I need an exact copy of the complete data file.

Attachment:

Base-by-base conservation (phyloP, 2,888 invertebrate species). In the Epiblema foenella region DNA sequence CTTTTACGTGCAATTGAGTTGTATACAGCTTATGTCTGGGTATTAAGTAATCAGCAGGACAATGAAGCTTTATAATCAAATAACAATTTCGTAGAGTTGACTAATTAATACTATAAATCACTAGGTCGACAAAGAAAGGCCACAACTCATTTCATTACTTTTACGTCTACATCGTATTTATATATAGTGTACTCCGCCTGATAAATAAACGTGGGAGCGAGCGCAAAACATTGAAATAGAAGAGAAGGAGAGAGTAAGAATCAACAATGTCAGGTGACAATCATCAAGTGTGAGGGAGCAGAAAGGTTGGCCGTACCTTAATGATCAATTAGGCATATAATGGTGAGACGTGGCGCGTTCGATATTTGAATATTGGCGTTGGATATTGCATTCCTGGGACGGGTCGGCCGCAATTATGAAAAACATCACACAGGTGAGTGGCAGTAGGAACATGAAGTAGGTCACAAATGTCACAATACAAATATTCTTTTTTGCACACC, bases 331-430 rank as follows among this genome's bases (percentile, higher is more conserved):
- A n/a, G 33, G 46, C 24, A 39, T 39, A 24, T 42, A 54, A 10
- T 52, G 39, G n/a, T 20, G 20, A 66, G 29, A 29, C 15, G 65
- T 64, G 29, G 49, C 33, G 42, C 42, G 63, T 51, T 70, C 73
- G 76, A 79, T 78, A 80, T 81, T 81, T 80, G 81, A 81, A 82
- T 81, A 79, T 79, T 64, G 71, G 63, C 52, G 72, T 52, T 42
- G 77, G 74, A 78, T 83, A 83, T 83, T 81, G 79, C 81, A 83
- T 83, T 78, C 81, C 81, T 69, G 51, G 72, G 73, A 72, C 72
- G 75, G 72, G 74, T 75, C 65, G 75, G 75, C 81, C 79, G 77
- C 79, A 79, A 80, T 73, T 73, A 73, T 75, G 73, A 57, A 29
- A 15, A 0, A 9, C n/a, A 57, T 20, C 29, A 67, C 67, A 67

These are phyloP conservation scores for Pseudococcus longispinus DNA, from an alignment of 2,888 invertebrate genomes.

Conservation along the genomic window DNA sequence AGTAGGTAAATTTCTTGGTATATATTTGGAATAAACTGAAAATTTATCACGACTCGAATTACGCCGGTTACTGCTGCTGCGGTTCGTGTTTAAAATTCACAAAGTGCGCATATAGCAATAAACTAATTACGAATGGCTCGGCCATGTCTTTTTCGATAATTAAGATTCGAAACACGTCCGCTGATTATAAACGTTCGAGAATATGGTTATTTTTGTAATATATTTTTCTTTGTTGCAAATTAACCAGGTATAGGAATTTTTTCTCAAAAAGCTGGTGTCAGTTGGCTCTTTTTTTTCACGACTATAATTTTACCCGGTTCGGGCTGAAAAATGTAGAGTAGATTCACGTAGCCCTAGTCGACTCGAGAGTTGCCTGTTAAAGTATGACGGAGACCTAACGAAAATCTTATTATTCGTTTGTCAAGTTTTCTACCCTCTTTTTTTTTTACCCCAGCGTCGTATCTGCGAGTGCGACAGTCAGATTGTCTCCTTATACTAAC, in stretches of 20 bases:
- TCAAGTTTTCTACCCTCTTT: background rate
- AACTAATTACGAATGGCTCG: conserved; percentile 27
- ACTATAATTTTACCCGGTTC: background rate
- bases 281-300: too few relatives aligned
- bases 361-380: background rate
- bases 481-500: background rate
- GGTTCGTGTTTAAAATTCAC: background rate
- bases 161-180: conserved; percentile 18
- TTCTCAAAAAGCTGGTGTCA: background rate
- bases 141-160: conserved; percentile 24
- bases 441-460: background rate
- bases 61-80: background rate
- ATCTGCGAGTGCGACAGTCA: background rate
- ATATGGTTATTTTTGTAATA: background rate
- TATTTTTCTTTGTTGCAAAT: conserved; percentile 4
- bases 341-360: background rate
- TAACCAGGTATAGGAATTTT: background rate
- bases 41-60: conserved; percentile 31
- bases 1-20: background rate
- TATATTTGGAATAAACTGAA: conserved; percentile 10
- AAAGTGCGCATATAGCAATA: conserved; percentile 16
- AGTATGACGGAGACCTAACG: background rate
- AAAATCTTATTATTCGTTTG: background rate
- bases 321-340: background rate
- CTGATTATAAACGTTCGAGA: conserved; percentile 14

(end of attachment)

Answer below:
Base-by-base conservation (phyloP, 2,888 invertebrate species). In the Epiblema foenella region DNA sequence CTTTTACGTGCAATTGAGTTGTATACAGCTTATGTCTGGGTATTAAGTAATCAGCAGGACAATGAAGCTTTATAATCAAATAACAATTTCGTAGAGTTGACTAATTAATACTATAAATCACTAGGTCGACAAAGAAAGGCCACAACTCATTTCATTACTTTTACGTCTACATCGTATTTATATATAGTGTACTCCGCCTGATAAATAAACGTGGGAGCGAGCGCAAAACATTGAAATAGAAGAGAAGGAGAGAGTAAGAATCAACAATGTCAGGTGACAATCATCAAGTGTGAGGGAGCAGAAAGGTTGGCCGTACCTTAATGATCAATTAGGCATATAATGGTGAGACGTGGCGCGTTCGATATTTGAATATTGGCGTTGGATATTGCATTCCTGGGACGGGTCGGCCGCAATTATGAAAAACATCACACAGGTGAGTGGCAGTAGGAACATGAAGTAGGTCACAAATGTCACAATACAAATATTCTTTTTTGCACACC, bases 331-430 rank as follows among this genome's bases (percentile, higher is more conserved):
- A n/a, G 33, G 46, C 24, A 39, T 39, A 24, T 42, A 54, A 10
- T 52, G 39, G n/a, T 20, G 20, A 66, G 29, A 29, C 15, G 65
- T 64, G 29, G 49, C 33, G 42, C 42, G 63, T 51, T 70, C 73
- G 76, A 79, T 78, A 80, T 81, T 81, T 80, G 81, A 81, A 82
- T 81, A 79, T 79, T 64, G 71, G 63, C 52, G 72, T 52, T 42
- G 77, G 74, A 78, T 83, A 83, T 83, T 81, G 79, C 81, A 83
- T 83, T 78, C 81, C 81, T 69, G 51, G 72, G 73, A 72, C 72
- G 75, G 72, G 74, T 75, C 65, G 75, G 75, C 81, C 79, G 77
- C 79, A 79, A 80, T 73, T 73, A 73, T 75, G 73, A 57, A 29
- A 15, A 0, A 9, C n/a, A 57, T 20, C 29, A 67, C 67, A 67

These are phyloP conservation scores for Pseudococcus longispinus DNA, from an alignment of 2,888 invertebrate genomes.

Conservation along the genomic window DNA sequence AGTAGGTAAATTTCTTGGTATATATTTGGAATAAACTGAAAATTTATCACGACTCGAATTACGCCGGTTACTGCTGCTGCGGTTCGTGTTTAAAATTCACAAAGTGCGCATATAGCAATAAACTAATTACGAATGGCTCGGCCATGTCTTTTTCGATAATTAAGATTCGAAACACGTCCGCTGATTATAAACGTTCGAGAATATGGTTATTTTTGTAATATATTTTTCTTTGTTGCAAATTAACCAGGTATAGGAATTTTTTCTCAAAAAGCTGGTGTCAGTTGGCTCTTTTTTTTCACGACTATAATTTTACCCGGTTCGGGCTGAAAAATGTAGAGTAGATTCACGTAGCCCTAGTCGACTCGAGAGTTGCCTGTTAAAGTATGACGGAGACCTAACGAAAATCTTATTATTCGTTTGTCAAGTTTTCTACCCTCTTTTTTTTTTACCCCAGCGTCGTATCTGCGAGTGCGACAGTCAGATTGTCTCCTTATACTAAC, in stretches of 20 bases:
- TCAAGTTTTCTACCCTCTTT: background rate
- AACTAATTACGAATGGCTCG: conserved; percentile 27
- ACTATAATTTTACCCGGTTC: background rate
- bases 281-300: too few relatives aligned
- bases 361-380: background rate
- bases 481-500: background rate
- GGTTCGTGTTTAAAATTCAC: background rate
- bases 161-180: conserved; percentile 18
- TTCTCAAAAAGCTGGTGTCA: background rate
- bases 141-160: conserved; percentile 24
- bases 441-460: background rate
- bases 61-80: background rate
- ATCTGCGAGTGCGACAGTCA: background rate
- ATATGGTTATTTTTGTAATA: background rate
- TATTTTTCTTTGTTGCAAAT: conserved; percentile 4
- bases 341-360: background rate
- TAACCAGGTATAGGAATTTT: background rate
- bases 41-60: conserved; percentile 31
- bases 1-20: background rate
- TATATTTGGAATAAACTGAA: conserved; percentile 10
- AAAGTGCGCATATAGCAATA: conserved; percentile 16
- AGTATGACGGAGACCTAACG: background rate
- AAAATCTTATTATTCGTTTG: background rate
- bases 321-340: background rate
- CTGATTATAAACGTTCGAGA: conserved; percentile 14